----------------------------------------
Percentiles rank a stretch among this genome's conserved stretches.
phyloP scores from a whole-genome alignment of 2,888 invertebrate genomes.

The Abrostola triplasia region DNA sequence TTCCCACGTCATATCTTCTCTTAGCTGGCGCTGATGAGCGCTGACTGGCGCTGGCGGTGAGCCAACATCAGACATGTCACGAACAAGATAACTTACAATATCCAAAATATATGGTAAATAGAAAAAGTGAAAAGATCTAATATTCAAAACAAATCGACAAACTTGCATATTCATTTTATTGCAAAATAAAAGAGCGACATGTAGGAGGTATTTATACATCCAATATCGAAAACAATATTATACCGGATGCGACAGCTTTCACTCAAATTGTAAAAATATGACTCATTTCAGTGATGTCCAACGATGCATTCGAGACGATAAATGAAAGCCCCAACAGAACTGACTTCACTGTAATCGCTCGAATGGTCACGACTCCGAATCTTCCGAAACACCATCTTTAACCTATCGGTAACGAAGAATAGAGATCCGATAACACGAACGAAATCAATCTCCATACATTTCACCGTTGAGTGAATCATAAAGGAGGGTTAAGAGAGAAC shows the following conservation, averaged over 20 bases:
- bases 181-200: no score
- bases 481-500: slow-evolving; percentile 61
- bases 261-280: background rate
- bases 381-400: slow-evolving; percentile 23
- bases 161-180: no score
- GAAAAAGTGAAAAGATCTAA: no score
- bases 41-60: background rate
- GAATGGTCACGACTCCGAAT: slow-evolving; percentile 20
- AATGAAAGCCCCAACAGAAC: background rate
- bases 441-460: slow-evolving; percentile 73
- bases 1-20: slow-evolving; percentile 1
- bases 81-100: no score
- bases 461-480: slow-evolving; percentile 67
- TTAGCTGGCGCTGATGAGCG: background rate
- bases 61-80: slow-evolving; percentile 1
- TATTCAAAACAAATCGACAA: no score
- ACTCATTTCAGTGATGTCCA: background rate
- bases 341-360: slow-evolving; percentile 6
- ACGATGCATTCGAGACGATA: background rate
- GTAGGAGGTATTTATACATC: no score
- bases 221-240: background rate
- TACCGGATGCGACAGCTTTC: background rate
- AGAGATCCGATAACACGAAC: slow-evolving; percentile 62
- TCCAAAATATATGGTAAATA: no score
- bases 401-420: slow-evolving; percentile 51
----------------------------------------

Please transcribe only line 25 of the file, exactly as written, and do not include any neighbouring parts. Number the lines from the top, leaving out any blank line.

- TACCGGATGCGACAGCTTTC: background rate